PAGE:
Teach for Equity: Building Communities of Practice
MAR 5, 2018 | 3:30-4:30pm
AUSTIN CONVENTION CENTER
ROOM 17B

If you’re hankering to see a four person panel featuring a power trio of working teachers, you’d hate to miss this conversation. ESOL teacher Lhisa Almashy is an award-winning Hispanic Chamber of Commerce Educator of the Year with 20 years experience. She’s joined by Reading and English HS Teacher Derrick Gilbert who was named one of South Florida’s Top Black Educators and sponsors an organization geared toward helping students make good choices to positively impact their lives, schools and communities. Elementary teacher Amy Ryan comes to SXSW EDU out of Nashville, where her work with refugee and immigrant communities is grounded in the the Cultural Humility framework and Courageous Conversations protocol.

How Our Unconscious Bias Affects Our Students
MAR 5, 2018 | 5-6pm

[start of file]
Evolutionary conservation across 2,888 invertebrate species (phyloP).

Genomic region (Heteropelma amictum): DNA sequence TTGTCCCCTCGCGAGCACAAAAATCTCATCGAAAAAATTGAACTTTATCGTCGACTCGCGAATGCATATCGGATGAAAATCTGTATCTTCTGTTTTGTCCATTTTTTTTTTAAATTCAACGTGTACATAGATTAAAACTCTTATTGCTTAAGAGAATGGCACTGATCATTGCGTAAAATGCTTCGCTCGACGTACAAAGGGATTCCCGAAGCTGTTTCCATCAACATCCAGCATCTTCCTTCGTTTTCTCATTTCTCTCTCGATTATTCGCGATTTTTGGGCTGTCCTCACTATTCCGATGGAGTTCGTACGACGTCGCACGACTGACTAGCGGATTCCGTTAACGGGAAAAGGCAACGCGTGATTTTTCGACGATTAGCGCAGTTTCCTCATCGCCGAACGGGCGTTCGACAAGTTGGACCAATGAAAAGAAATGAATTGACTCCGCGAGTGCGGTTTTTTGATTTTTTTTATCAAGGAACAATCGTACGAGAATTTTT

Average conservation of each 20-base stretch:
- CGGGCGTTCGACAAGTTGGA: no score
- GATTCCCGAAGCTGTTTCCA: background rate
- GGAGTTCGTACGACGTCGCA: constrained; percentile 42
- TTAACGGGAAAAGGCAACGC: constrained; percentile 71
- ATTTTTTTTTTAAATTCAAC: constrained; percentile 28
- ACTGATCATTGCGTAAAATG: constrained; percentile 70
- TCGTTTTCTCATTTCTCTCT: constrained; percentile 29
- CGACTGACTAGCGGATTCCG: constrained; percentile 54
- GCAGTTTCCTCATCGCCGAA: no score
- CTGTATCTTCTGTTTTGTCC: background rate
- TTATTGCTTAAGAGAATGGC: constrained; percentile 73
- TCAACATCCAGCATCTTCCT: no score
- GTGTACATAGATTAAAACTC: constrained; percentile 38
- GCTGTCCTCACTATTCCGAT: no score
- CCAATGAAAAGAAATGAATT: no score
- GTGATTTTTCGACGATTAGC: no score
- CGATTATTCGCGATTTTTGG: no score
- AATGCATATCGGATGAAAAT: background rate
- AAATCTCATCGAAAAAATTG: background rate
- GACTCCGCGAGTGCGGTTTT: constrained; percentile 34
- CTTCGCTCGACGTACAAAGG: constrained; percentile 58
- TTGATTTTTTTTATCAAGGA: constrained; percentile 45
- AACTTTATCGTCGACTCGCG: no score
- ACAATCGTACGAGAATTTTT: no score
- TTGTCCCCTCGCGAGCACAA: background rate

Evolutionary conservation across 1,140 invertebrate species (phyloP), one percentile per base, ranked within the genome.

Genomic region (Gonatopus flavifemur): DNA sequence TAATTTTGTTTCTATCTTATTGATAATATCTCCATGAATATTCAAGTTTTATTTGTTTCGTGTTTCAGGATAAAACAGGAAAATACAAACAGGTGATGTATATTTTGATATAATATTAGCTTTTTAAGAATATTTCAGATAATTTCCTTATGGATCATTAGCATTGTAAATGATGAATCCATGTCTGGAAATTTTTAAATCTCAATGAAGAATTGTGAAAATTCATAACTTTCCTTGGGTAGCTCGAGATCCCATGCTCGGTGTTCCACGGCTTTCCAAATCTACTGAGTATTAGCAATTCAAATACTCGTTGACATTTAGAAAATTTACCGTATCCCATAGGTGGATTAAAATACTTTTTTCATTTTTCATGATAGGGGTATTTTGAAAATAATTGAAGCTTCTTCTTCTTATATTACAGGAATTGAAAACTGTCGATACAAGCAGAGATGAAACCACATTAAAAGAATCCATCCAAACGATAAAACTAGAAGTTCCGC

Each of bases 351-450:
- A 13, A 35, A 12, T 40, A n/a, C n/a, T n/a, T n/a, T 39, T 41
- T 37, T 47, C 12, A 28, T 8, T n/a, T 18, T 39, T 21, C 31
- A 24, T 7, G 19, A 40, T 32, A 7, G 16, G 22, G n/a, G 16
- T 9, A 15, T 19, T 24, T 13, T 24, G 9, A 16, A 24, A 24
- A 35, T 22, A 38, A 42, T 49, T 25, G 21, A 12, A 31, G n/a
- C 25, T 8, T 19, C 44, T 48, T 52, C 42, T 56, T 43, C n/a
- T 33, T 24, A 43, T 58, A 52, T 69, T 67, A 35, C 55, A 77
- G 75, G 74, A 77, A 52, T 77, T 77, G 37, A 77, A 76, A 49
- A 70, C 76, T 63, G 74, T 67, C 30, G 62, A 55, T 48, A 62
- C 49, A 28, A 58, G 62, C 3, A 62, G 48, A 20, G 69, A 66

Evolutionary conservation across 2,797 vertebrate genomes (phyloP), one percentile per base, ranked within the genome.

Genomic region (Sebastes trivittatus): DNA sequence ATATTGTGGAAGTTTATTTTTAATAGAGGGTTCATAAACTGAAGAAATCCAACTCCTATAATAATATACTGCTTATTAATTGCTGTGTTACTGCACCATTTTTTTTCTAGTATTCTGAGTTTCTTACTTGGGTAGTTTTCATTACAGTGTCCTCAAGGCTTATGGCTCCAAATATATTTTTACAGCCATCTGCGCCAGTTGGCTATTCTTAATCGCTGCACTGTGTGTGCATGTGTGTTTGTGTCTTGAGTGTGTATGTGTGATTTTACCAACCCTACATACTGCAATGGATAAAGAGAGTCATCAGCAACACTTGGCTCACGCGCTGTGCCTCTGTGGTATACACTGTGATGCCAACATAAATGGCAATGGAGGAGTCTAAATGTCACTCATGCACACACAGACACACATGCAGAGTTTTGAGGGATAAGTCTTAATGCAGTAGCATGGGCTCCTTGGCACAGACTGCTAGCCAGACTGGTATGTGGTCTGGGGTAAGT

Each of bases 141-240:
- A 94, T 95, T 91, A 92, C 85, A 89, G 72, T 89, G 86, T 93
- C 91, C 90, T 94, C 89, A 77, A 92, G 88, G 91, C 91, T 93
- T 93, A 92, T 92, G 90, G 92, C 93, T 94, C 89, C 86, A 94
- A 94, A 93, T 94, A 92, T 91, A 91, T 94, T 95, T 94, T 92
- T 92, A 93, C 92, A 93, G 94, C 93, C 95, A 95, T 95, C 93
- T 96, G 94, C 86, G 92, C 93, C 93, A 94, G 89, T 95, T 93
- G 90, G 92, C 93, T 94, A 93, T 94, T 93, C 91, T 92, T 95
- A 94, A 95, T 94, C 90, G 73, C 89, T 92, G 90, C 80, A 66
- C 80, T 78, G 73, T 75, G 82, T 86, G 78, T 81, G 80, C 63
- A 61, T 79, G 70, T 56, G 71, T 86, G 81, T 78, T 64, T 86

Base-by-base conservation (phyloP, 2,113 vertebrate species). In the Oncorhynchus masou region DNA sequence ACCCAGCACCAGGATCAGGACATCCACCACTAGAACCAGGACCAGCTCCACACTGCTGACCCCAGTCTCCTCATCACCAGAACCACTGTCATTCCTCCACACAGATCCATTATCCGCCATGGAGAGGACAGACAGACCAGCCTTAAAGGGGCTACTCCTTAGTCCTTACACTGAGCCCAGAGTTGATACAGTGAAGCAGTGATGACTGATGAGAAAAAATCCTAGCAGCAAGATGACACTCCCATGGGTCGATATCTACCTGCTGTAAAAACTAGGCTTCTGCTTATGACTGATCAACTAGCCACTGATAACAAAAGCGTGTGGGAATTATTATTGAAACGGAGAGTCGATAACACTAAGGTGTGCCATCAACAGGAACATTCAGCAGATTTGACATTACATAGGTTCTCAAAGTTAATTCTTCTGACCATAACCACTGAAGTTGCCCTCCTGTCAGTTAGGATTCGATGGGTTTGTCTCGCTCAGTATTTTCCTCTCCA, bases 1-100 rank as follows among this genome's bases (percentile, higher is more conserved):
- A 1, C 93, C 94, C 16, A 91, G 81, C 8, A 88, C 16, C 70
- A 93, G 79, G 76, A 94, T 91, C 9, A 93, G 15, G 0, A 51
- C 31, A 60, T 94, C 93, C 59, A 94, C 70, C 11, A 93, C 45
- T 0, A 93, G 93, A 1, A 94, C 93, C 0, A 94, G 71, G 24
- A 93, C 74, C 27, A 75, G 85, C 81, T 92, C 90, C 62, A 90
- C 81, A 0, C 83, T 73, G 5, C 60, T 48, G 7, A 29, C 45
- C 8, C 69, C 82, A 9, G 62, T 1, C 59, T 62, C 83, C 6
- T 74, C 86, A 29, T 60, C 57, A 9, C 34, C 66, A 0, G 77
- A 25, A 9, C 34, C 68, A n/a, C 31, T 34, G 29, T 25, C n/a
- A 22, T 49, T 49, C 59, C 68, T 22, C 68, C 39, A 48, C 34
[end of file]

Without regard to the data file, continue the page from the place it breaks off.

AUSTIN CONVENTION CENTER
ROOM 17B

HS Social Studies teacher William Anderson from Colorado joins a rockstar panel of thought leaders and industry veterans as they tackle one of the most troubling realities in the US Education system: our brown students have less access than white students to great teachers and schools. It promises to be an inspiring, straight-talking, and fascinating conversation about the role racism plays in our education system.

Tuesday, March 6

Business Minded Adult Education
MAR 6, 2018 | 11am-12pm
AUSTIN CONVENTION CENTER
ROOM 9AB

Reading teacher Robert Johnson proves that teachers be savvy business leaders. He comes to Austin from the Adult Learning Center in Pearland, TX where he’s also a small business owner and operator. Johnson spent three years in Europe teaching ESL in private schools and also ran a small business in the Ukraine which provided English translation services.

I’ve Got Rhythm: Poetry in Autism Education
MAR 6, 2018 | 12:30-1pm
AUSTIN CONVENTION CENTER
BALLROOM EFG

Donnie Welch teaches Creative Writing at the Rebecca School for Autism. He has been working in special education for over four years and is a published poet and children’s author. His Playground Talk introduces a sensory-based practice for teaching the fundamentals of poetry in special education settings.